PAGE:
Cartilage Comeback: Materials Scientists fight Arthrosis and Osteoporosis

At some point it catches up with everyone. With increasing age joints and bones wear out. When for instance the cartilage, functioning as cushions between the joints becomes worn out, in most cases only the surgeon implanting a replacement part helps. Until now at least. Scientists of the german Jena University - together with colleagues from France, England, Germany and Switzerland - are working on a tiny device that is being implanted in the joint and is supposed to trigger the regeneration of cartilage produced naturally in the body. The project OPHIS (Composite Phenotypic Triggers for Bone and Cartilage Repair) is subsidized with 4 Million Euro from the EU, of which 350.000 go to the Jena University. The project is running for four years.

Mostly Arthrosis and Arthritis patients will be able to profit by the results of the project, as the regeneration of the cartilage can be reactivated on smaller lacerations when the doctor recognizes the illnesses early enough. "Even though there are products like this on the market," says Prof Dr Frank Muller, Materials Scientist of the Jena University. "None of them adheres actively with the bone underneath. This is exactly the improvement of our implant."

The implant can substantially adhere to the bone

The cellulose implant, of one centimeter diameter, is sponge-like and has two different surfaces. "The implant can substantially adhere to the bone through inorganic activation with calcium phosphate-nanoparticles on its lower surface," explains the Jena Professor for Science and Technology of Surfaces and Interfaces.

"Scientists of another sub-project in Brighton in England apply growth factors on the opposite, porous surface of the implant to trigger the regeneration and ingrowth of cartilage cells." Materials scientists of Jena University are able to produce the required porous surfaces with an especially developed process via ice templating. "For that purpose vegetal cellulose is being dissolved in water containing solvent and then deep-frozen at a defined speed," says Prof Muller. "The ice crystals are so grown at a controllable temperature gradient. Afterwards the cellulose is being freeze-dried, so that little holes - pores - take the place of the ice cristals, as the water is being changed from a solid to a gaseous aggregate state. So a micro porous surface is created according to a given specification." A facility especially for this process had been constructed in Jena.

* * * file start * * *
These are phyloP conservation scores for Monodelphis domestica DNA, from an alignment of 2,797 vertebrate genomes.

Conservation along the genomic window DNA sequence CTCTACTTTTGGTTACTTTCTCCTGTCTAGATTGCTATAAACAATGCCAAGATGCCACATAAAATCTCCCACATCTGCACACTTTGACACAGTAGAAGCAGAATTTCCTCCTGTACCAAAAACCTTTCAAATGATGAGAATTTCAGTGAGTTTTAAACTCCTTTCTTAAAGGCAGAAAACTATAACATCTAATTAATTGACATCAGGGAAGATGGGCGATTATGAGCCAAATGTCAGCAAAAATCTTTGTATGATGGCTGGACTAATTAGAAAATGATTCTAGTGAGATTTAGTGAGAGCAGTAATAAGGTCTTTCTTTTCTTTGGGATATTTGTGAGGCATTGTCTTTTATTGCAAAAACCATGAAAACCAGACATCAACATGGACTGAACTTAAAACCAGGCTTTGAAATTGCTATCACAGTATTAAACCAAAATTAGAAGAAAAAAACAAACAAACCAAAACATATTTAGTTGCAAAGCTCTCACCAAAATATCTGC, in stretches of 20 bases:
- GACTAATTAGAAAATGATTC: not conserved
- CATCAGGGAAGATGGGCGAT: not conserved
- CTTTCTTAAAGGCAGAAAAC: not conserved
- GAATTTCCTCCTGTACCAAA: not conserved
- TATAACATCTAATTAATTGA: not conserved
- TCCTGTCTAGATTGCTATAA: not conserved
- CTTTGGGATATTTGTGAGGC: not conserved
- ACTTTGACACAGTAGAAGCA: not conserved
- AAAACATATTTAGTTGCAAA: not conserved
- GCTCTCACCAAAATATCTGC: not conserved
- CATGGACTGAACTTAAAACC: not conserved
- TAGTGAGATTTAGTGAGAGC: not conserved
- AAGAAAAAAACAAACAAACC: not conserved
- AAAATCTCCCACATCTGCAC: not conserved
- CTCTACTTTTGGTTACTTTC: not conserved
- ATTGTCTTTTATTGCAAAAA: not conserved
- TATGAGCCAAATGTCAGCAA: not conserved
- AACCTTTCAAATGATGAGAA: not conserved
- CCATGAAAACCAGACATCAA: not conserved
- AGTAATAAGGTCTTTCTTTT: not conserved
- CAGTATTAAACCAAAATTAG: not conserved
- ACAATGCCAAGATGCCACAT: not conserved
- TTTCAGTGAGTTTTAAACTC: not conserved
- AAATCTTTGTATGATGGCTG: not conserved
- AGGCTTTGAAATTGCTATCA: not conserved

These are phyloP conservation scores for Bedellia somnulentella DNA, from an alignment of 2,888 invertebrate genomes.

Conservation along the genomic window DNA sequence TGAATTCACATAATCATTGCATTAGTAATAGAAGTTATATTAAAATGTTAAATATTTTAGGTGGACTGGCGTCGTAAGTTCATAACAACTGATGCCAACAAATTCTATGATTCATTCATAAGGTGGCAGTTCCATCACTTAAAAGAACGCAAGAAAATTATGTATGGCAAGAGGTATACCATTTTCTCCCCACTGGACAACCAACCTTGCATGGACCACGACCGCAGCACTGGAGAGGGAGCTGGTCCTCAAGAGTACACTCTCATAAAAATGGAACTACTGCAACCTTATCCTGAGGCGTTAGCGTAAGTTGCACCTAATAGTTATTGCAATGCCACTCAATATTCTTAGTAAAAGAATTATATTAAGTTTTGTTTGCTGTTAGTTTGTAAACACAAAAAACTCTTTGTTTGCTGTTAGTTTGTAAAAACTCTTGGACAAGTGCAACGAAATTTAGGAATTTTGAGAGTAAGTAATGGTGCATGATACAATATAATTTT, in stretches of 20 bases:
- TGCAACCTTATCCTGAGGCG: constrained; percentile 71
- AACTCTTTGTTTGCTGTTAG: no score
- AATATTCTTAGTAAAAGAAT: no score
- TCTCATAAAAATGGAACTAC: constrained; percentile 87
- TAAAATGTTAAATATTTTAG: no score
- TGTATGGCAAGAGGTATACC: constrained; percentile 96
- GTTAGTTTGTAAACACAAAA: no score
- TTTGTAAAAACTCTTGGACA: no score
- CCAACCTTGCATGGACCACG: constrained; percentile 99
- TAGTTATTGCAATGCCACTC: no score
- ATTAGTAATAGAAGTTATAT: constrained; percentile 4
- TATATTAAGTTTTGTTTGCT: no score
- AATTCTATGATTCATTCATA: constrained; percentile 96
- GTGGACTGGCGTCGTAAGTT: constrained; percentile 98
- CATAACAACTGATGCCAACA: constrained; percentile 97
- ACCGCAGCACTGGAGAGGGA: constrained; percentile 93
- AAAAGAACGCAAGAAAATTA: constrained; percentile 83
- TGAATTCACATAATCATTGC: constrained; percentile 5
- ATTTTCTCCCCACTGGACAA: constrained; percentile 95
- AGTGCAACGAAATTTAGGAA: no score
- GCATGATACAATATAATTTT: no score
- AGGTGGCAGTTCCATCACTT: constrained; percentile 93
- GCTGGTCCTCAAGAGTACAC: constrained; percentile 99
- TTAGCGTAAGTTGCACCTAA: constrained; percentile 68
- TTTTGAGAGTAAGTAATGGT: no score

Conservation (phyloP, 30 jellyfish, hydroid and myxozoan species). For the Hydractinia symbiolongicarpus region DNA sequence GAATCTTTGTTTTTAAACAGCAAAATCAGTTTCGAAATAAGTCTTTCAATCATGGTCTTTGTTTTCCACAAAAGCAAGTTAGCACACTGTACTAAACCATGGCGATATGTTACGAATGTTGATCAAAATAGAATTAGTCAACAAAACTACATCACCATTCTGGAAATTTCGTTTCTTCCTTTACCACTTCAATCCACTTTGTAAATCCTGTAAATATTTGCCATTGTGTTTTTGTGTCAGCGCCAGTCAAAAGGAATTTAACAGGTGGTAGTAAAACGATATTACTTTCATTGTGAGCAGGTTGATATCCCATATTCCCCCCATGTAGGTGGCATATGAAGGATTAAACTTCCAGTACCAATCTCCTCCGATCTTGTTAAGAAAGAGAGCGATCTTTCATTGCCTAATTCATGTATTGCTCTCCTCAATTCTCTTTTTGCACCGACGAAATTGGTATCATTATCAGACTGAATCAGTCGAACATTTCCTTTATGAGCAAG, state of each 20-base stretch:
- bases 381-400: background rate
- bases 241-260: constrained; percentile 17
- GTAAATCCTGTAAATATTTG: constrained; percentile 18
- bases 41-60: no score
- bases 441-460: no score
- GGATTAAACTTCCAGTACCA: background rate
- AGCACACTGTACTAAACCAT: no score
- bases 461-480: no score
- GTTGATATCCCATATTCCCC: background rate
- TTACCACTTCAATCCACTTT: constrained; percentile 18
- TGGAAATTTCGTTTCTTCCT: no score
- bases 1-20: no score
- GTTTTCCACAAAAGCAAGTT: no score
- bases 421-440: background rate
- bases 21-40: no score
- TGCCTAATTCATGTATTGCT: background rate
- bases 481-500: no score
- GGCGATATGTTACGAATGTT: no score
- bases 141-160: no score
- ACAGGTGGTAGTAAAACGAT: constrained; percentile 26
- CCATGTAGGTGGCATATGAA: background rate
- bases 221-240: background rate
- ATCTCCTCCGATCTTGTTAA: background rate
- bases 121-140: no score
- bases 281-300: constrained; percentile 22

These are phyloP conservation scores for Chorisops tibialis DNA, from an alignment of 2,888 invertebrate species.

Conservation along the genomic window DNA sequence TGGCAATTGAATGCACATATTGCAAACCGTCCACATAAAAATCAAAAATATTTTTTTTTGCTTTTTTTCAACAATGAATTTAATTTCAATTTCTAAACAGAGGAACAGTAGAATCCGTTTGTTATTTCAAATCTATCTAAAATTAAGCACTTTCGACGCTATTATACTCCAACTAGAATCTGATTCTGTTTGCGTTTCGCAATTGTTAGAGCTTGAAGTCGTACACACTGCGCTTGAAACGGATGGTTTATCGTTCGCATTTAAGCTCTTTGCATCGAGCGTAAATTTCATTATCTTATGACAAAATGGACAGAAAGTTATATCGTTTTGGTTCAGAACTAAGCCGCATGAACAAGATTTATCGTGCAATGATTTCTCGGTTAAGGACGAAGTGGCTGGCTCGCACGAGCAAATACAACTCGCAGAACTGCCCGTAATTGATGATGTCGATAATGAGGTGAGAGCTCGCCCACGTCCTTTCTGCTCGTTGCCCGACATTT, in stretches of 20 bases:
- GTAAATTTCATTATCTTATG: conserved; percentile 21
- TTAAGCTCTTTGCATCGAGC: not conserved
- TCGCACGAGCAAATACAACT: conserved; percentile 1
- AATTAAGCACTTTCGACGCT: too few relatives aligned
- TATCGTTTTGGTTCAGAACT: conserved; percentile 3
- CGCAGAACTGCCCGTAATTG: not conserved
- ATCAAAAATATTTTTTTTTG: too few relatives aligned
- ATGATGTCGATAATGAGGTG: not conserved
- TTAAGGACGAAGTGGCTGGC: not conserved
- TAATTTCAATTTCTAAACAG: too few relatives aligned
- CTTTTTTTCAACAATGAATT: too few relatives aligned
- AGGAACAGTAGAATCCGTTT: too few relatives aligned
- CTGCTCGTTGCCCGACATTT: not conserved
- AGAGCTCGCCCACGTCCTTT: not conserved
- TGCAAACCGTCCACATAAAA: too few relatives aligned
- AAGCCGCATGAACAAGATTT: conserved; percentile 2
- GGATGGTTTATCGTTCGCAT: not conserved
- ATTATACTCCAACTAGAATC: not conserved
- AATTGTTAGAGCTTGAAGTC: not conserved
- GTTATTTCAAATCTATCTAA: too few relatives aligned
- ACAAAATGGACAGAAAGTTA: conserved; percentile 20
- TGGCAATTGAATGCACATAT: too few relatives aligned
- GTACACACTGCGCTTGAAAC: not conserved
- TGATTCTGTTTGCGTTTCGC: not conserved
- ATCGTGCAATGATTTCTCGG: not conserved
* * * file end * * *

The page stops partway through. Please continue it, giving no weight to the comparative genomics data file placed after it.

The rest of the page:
Implants composites from cellulose and collagen are also being tested

Apart from cellulose implants composites from cellulose and collagen are being tested. These are even more promising, as the structural protein collagen is an important organic part of the connective tissue and thereby also of the bone and cartilage.

Moreover the scientists of the research project are aiming to fighting osteoporosis. Again tiny implants are supposed to stop the bone loss and to trigger the bone growth. These implants constist of bacterial cellulose, which is developed in co-operation with the research group of Dr Dana Kralisch at the Institute for Technical Chemistry and Environmental Chemistry at the Jena University. "Certain bacterial strains use glucose in their culture medium to produce cellulose," the project manager of Jena University explains. "When you influence the production by a shaking movement of the fluid, small pellets will form. These structures which are porous by nature are provided with defined protein sequences - so-called peptides - and are implanted into the bone. Bone forming cells migrate and the bone growth is re-stimulated."

Source: Friedrich-Schiller-University Jena